Under current federal law, employees working for the federal government have whistleblower protections that provide avenues for them to follow should they want to report potential abuses. As part of last year’s Whistleblower’s Protection Enhancement Act, rights for whistleblowers were enhanced for many categories of federal employees, but intelligence employees were excluded from coverage under the act. Likewise, intelligence workers—both federal and contract employees—were excluded from whistle blower protections offered to military contract employees under the most recent National Defense Authorization Act (NDAA).
While federal workers employed in intelligence gathering have less whistleblower protections than other federal workers, they are still able to raise their complaints with the Inspector General of the agency employing them or with members of Congress sitting on the Intelligence Committees. Under President Barack Obama’s Presidential Policy Directive 19 (PPD-19) issued last October, intelligence workers directly employed by the federal government received enhanced whistleblower protections against retaliation. By contrast, though intelligence employees employed for federal contractors like Booz Allen Hamilton are also allowed to report potential abuses to the Inspectors General of the agencies that contract with their employers, they have no protections against employer retaliation, such as being fired.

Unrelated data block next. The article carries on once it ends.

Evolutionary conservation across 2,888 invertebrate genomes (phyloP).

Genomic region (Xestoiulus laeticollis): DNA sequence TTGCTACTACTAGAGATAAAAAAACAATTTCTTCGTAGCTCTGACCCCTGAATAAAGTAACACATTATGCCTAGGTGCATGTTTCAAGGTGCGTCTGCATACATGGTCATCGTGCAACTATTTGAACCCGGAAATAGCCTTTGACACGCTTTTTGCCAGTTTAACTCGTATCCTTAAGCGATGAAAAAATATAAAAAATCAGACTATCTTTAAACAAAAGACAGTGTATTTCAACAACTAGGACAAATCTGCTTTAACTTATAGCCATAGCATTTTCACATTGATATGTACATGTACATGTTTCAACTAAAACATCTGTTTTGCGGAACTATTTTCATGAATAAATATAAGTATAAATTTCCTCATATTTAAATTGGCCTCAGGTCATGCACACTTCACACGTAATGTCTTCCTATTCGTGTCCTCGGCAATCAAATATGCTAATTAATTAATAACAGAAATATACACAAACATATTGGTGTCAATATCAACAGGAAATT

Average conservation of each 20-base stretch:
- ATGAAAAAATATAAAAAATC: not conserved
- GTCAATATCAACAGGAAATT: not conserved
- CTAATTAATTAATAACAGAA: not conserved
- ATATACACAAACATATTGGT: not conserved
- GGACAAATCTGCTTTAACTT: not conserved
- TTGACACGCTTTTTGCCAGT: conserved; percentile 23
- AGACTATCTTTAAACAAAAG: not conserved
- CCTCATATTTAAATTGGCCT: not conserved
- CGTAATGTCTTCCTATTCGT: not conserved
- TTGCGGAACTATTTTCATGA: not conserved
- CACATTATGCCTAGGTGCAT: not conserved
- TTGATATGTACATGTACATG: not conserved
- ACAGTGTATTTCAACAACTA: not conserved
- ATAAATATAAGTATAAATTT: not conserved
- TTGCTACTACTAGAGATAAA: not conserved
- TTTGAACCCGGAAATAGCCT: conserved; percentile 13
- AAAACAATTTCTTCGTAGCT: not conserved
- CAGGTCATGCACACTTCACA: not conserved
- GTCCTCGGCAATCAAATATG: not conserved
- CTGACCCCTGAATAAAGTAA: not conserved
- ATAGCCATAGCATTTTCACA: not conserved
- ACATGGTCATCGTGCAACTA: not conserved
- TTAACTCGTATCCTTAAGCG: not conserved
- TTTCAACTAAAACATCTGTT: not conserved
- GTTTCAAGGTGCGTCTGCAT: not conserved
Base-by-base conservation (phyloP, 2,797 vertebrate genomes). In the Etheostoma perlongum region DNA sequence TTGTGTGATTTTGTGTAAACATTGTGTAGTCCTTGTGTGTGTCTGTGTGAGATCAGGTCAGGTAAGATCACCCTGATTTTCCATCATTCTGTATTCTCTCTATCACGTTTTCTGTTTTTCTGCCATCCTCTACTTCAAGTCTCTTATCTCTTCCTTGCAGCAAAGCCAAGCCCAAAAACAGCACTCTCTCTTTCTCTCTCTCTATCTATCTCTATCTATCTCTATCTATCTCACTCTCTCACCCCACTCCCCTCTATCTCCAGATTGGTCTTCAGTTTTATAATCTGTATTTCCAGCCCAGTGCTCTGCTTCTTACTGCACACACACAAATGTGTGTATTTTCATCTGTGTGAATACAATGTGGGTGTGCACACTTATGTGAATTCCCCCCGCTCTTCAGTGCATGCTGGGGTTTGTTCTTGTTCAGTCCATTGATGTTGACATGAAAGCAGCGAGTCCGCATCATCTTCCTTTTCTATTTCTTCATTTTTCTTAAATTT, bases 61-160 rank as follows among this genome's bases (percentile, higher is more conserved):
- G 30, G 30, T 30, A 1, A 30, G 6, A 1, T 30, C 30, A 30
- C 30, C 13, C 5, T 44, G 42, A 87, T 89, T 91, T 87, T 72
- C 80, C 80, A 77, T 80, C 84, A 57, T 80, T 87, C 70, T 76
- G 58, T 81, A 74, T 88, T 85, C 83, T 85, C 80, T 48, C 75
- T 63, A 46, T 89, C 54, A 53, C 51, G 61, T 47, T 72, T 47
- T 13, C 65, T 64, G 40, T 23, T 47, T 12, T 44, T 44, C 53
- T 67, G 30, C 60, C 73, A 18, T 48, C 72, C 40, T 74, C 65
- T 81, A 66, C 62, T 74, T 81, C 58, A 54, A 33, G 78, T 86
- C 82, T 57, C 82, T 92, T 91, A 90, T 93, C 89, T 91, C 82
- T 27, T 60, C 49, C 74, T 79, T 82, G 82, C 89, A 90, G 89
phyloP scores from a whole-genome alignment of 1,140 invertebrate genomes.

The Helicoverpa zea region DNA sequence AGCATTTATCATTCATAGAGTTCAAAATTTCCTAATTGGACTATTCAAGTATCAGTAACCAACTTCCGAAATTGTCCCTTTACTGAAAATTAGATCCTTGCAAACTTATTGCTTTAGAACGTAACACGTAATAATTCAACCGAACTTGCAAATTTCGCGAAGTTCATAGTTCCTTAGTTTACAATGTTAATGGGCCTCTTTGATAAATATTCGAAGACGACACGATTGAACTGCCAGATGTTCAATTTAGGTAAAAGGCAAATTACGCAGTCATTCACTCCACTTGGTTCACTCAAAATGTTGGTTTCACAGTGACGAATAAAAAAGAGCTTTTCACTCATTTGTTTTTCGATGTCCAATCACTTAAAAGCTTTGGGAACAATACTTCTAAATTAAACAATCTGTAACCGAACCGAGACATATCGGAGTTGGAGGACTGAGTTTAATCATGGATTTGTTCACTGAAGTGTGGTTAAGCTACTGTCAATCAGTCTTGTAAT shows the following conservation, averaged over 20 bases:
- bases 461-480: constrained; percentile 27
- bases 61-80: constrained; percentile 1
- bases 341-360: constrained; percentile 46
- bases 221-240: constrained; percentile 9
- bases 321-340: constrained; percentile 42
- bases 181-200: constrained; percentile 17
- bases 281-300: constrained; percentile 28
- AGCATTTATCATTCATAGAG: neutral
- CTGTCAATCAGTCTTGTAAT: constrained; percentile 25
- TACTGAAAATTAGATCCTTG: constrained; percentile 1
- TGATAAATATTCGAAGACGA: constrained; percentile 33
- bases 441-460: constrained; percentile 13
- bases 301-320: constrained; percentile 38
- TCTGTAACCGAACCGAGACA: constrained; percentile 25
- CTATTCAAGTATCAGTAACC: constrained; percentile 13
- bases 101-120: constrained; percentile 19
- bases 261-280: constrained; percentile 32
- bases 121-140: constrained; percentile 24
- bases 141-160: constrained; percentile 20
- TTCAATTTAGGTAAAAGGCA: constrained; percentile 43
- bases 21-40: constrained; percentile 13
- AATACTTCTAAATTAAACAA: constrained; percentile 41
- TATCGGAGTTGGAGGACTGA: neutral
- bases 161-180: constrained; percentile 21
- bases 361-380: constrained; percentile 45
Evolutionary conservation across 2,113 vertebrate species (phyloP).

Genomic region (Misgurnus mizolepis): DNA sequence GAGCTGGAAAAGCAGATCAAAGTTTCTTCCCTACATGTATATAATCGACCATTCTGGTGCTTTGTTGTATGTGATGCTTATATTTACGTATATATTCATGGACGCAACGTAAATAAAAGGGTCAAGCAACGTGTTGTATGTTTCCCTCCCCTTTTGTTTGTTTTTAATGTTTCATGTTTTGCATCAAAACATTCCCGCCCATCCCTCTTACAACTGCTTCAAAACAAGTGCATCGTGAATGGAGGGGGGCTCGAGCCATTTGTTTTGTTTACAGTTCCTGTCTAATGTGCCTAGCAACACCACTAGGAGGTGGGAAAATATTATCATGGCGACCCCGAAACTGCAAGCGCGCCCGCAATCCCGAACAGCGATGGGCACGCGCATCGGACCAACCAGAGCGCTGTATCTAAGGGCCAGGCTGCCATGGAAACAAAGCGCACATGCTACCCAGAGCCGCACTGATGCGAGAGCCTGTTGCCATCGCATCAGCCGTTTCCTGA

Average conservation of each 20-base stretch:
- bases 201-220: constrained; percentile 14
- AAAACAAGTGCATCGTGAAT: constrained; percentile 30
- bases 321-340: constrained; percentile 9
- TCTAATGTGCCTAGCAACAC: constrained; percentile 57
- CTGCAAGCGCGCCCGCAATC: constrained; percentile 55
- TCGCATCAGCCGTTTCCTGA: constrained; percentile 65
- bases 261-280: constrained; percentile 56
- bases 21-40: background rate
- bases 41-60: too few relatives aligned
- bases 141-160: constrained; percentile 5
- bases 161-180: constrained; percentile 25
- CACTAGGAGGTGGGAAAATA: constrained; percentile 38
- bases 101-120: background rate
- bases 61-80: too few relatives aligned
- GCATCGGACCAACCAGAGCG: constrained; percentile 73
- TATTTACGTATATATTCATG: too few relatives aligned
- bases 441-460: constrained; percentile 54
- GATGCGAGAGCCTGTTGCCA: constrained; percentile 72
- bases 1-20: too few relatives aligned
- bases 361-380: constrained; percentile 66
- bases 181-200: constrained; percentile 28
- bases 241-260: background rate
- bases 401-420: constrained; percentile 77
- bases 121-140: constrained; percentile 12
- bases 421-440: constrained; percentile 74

“Intelligence community contractors have been shut out of all of the recent reforms,” says Angela Canterbury, director of policy at the Project On Government Oversight (POGO). “They received no coverage under the WPEA for federal employees, the PPD-19 for IC civil servants, and were carved out of the contractor whistleblower protections in the NDAA—based on objections from the Congressional intelligence committees—leaving them with no specific protections for whistleblowing under the law. If you look at intelligence contractors, they have no protections under any of the laws. It really is an accountability loophole.”
The only recourse for conscience-stricken employees classified like Snowden have in these situations is to hope their superiors won’t fire them for reporting abuses. However, with a company like Booz Allen that receives 98% of its $5.76 billion annual revenue from the federal government, there is a substantial financial motivation to not draw any attention to abuses by the federal government.